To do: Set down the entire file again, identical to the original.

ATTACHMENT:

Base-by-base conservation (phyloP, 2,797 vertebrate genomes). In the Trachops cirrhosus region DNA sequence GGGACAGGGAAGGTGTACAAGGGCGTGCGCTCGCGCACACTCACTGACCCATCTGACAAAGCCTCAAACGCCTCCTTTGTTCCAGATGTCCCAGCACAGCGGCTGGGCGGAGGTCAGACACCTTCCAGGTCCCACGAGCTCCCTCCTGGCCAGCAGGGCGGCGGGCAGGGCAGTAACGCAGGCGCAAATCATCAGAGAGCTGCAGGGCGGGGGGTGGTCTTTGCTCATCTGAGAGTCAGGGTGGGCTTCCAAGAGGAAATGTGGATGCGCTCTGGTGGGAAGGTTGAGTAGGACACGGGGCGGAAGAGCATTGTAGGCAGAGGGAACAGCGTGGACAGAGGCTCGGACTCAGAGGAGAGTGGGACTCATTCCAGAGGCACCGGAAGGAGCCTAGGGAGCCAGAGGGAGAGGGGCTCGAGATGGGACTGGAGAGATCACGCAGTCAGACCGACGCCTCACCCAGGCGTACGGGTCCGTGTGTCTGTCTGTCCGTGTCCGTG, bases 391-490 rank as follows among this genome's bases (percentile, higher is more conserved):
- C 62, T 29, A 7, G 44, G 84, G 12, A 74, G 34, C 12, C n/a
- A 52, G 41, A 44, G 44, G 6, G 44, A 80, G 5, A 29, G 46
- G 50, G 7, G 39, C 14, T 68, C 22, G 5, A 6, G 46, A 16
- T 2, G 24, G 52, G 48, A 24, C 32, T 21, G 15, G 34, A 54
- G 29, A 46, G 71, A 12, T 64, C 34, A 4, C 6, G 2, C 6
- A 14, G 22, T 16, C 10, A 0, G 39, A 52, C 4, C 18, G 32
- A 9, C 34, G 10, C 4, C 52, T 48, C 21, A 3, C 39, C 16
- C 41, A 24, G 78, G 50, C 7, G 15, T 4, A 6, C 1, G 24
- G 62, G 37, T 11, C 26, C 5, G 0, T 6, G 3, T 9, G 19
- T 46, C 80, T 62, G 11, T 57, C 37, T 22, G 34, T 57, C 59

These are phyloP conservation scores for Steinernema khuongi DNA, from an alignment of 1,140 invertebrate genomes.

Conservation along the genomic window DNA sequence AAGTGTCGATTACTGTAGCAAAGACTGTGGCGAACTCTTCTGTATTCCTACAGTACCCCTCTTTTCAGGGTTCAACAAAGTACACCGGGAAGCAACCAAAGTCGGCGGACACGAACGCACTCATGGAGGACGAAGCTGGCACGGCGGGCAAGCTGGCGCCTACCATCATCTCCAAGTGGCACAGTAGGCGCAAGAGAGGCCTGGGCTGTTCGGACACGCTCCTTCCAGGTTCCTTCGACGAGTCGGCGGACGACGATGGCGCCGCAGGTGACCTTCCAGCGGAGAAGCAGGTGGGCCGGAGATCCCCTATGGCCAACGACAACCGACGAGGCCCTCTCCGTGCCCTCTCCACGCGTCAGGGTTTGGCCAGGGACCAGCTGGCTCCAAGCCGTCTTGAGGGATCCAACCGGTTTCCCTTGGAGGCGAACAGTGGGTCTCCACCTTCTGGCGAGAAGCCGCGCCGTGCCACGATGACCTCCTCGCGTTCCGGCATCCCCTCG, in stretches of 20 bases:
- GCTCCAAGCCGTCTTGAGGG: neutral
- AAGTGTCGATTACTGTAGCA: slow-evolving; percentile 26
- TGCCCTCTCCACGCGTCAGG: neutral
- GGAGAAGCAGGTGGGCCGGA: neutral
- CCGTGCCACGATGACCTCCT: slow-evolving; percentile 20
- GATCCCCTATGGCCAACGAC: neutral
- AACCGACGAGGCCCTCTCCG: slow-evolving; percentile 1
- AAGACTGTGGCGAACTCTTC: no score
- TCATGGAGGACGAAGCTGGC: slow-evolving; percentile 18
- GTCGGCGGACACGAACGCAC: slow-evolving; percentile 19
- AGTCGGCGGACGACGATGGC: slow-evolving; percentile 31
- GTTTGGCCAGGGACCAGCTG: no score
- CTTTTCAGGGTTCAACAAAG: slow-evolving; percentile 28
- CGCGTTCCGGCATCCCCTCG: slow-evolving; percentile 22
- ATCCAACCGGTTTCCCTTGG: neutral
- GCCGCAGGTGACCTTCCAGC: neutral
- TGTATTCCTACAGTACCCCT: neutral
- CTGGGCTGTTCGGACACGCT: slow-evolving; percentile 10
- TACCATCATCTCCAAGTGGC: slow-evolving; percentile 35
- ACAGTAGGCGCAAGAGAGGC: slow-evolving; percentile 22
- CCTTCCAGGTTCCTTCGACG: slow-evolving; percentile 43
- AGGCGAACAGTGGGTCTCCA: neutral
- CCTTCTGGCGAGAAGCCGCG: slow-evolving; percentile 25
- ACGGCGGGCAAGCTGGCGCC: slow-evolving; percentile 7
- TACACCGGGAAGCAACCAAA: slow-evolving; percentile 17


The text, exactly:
Base-by-base conservation (phyloP, 2,797 vertebrate genomes). In the Trachops cirrhosus region DNA sequence GGGACAGGGAAGGTGTACAAGGGCGTGCGCTCGCGCACACTCACTGACCCATCTGACAAAGCCTCAAACGCCTCCTTTGTTCCAGATGTCCCAGCACAGCGGCTGGGCGGAGGTCAGACACCTTCCAGGTCCCACGAGCTCCCTCCTGGCCAGCAGGGCGGCGGGCAGGGCAGTAACGCAGGCGCAAATCATCAGAGAGCTGCAGGGCGGGGGGTGGTCTTTGCTCATCTGAGAGTCAGGGTGGGCTTCCAAGAGGAAATGTGGATGCGCTCTGGTGGGAAGGTTGAGTAGGACACGGGGCGGAAGAGCATTGTAGGCAGAGGGAACAGCGTGGACAGAGGCTCGGACTCAGAGGAGAGTGGGACTCATTCCAGAGGCACCGGAAGGAGCCTAGGGAGCCAGAGGGAGAGGGGCTCGAGATGGGACTGGAGAGATCACGCAGTCAGACCGACGCCTCACCCAGGCGTACGGGTCCGTGTGTCTGTCTGTCCGTGTCCGTG, bases 391-490 rank as follows among this genome's bases (percentile, higher is more conserved):
- C 62, T 29, A 7, G 44, G 84, G 12, A 74, G 34, C 12, C n/a
- A 52, G 41, A 44, G 44, G 6, G 44, A 80, G 5, A 29, G 46
- G 50, G 7, G 39, C 14, T 68, C 22, G 5, A 6, G 46, A 16
- T 2, G 24, G 52, G 48, A 24, C 32, T 21, G 15, G 34, A 54
- G 29, A 46, G 71, A 12, T 64, C 34, A 4, C 6, G 2, C 6
- A 14, G 22, T 16, C 10, A 0, G 39, A 52, C 4, C 18, G 32
- A 9, C 34, G 10, C 4, C 52, T 48, C 21, A 3, C 39, C 16
- C 41, A 24, G 78, G 50, C 7, G 15, T 4, A 6, C 1, G 24
- G 62, G 37, T 11, C 26, C 5, G 0, T 6, G 3, T 9, G 19
- T 46, C 80, T 62, G 11, T 57, C 37, T 22, G 34, T 57, C 59

These are phyloP conservation scores for Steinernema khuongi DNA, from an alignment of 1,140 invertebrate genomes.

Conservation along the genomic window DNA sequence AAGTGTCGATTACTGTAGCAAAGACTGTGGCGAACTCTTCTGTATTCCTACAGTACCCCTCTTTTCAGGGTTCAACAAAGTACACCGGGAAGCAACCAAAGTCGGCGGACACGAACGCACTCATGGAGGACGAAGCTGGCACGGCGGGCAAGCTGGCGCCTACCATCATCTCCAAGTGGCACAGTAGGCGCAAGAGAGGCCTGGGCTGTTCGGACACGCTCCTTCCAGGTTCCTTCGACGAGTCGGCGGACGACGATGGCGCCGCAGGTGACCTTCCAGCGGAGAAGCAGGTGGGCCGGAGATCCCCTATGGCCAACGACAACCGACGAGGCCCTCTCCGTGCCCTCTCCACGCGTCAGGGTTTGGCCAGGGACCAGCTGGCTCCAAGCCGTCTTGAGGGATCCAACCGGTTTCCCTTGGAGGCGAACAGTGGGTCTCCACCTTCTGGCGAGAAGCCGCGCCGTGCCACGATGACCTCCTCGCGTTCCGGCATCCCCTCG, in stretches of 20 bases:
- GCTCCAAGCCGTCTTGAGGG: neutral
- AAGTGTCGATTACTGTAGCA: slow-evolving; percentile 26
- TGCCCTCTCCACGCGTCAGG: neutral
- GGAGAAGCAGGTGGGCCGGA: neutral
- CCGTGCCACGATGACCTCCT: slow-evolving; percentile 20
- GATCCCCTATGGCCAACGAC: neutral
- AACCGACGAGGCCCTCTCCG: slow-evolving; percentile 1
- AAGACTGTGGCGAACTCTTC: no score
- TCATGGAGGACGAAGCTGGC: slow-evolving; percentile 18
- GTCGGCGGACACGAACGCAC: slow-evolving; percentile 19
- AGTCGGCGGACGACGATGGC: slow-evolving; percentile 31
- GTTTGGCCAGGGACCAGCTG: no score
- CTTTTCAGGGTTCAACAAAG: slow-evolving; percentile 28
- CGCGTTCCGGCATCCCCTCG: slow-evolving; percentile 22
- ATCCAACCGGTTTCCCTTGG: neutral
- GCCGCAGGTGACCTTCCAGC: neutral
- TGTATTCCTACAGTACCCCT: neutral
- CTGGGCTGTTCGGACACGCT: slow-evolving; percentile 10
- TACCATCATCTCCAAGTGGC: slow-evolving; percentile 35
- ACAGTAGGCGCAAGAGAGGC: slow-evolving; percentile 22
- CCTTCCAGGTTCCTTCGACG: slow-evolving; percentile 43
- AGGCGAACAGTGGGTCTCCA: neutral
- CCTTCTGGCGAGAAGCCGCG: slow-evolving; percentile 25
- ACGGCGGGCAAGCTGGCGCC: slow-evolving; percentile 7
- TACACCGGGAAGCAACCAAA: slow-evolving; percentile 17